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My wubi files were corrupted and i had to re-install ubuntu (through wubi) again. Before i un-installed the old ubuntu i saved the old root.disk in external drive.After i installed i tried to boot ubuntu (12.04 LTS), to make sure it works.Everything works fine. But when i copy the old root.disk in ubuntu/disks folder and boot to ubuntu it takes me to Grub shell/command line.After browsing online i came across this soulution

  set root=(hd0,1)
  loopback (loop0) /ubuntu/disks/root.disk
  set root=(loop0)
  linux /boot/vmlinuz root=/dev/sda1 loop=/ubuntu/disks/root.disk ro
  initrd /initrd.img
  boot

Line number 4 doesn't work, doesnt seem like there is file vmlinuz-... Can somebody please give me step by step commands to boot into ubuntu. My machine is window 7.

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1 Answer 1

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Assuming the root.disk you copied wasn't corrupted... you can boot it as follows:

search -s -f -n /ubuntu/disks/root.disk
probe --set=diskuuid -u $root
loopback loop0 /ubuntu/disks/root.disk
set root=(loop0)
linux /vmlinuz root=UUID=$diskuuid loop=/ubuntu/disks/root.disk ro quiet splash
initrd /initrd.img
boot

After booting, make sure you run sudo update-grub

Wubi corruption is most common on the NTFS file system (requires running chkdsk /f from Windows), followed by corruption of the internal ext3/4 filesystem. Since you managed to copy your root.disk you may have internal corruption, in which case running fsck root.disk might fix it. But this depends on when you made your backup (i.e. before or after you encountered the problem).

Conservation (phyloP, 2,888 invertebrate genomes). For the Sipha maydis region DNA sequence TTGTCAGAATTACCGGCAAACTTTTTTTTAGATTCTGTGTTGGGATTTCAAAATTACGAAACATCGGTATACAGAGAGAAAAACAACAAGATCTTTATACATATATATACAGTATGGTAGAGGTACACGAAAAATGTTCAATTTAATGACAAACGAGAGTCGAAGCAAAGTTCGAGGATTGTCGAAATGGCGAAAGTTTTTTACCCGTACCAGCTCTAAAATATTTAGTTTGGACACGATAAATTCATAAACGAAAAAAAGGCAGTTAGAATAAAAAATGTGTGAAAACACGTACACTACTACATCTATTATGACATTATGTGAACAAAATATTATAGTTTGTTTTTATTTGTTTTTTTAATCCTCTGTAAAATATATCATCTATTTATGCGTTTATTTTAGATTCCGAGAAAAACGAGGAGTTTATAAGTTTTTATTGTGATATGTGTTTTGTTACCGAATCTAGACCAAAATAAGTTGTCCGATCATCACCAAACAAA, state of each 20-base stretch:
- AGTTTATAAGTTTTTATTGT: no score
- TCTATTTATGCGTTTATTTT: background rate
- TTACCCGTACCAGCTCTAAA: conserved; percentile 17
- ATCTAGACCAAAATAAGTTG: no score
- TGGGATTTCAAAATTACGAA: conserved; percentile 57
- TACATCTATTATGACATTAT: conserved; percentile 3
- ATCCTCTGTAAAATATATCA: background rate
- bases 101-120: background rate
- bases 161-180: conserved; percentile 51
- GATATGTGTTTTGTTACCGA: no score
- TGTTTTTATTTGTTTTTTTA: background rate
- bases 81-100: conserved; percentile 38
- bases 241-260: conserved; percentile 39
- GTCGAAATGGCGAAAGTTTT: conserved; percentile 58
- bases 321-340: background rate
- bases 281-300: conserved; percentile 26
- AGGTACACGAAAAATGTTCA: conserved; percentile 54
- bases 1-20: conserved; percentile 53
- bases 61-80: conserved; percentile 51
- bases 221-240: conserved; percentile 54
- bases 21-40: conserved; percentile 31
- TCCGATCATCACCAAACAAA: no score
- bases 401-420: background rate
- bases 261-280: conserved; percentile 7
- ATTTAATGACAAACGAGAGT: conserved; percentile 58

To fsck the root.disk you can boot an Ubuntu DVD/USB, Select Try Ubuntu, then mount the partition that contains the root.disk and then fsck it as follows (this example assumes the root.disk is on /dev/sda1):

sudo mount /dev/sda1 /mnt
sudo fsck -fyv /mnt/ubuntu/disks/root.disk

(flags are force, yes to fix automatically, verbose)

Note: fsck used in this way does make changes and there's no guarantee it will fix everything without data loss. If recovery is critical it's possible to use photorec (which comes bundled when you install testdisk i.e. sudo apt-get install testdisk). Photorec is read-only (non-destructive) and can recover raw files. The downside is that the recovered files are not named, and it recovers everything e.g. deleted files as well - so there is some manual effort to find the ones you are after. It does provide the ability to target specific file types though. See here for more info: Recover deleted data with rm -rf?

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Ok I am going to try it today. Please bare with me i had other issues on windows side.What is the line probe --set=diskuuid .... for? –  sparks Dec 3 '13 at 16:11
    
@sparks probe --set=diskuuid gets the UUID of the partition that the root.disk resides on. Previously you'd have needed either the UUID of the partition number (/dev/sdXY) to boot and this isn't always obvious. –  bcbc Dec 3 '13 at 17:12
    
When I do linux /vmlinuz root=UUID=$diskuuid .... I get error file not found –  sparks Dec 4 '13 at 2:11
    
@sparks I'd try mounting the root.disk from a liveCD to attempt data recovery and then fscking it. It seems likely that it's corrupted. –  bcbc Dec 4 '13 at 5:50
    
Oh ok thanks, but I don't have a live cd though. –  sparks Dec 4 '13 at 7:09
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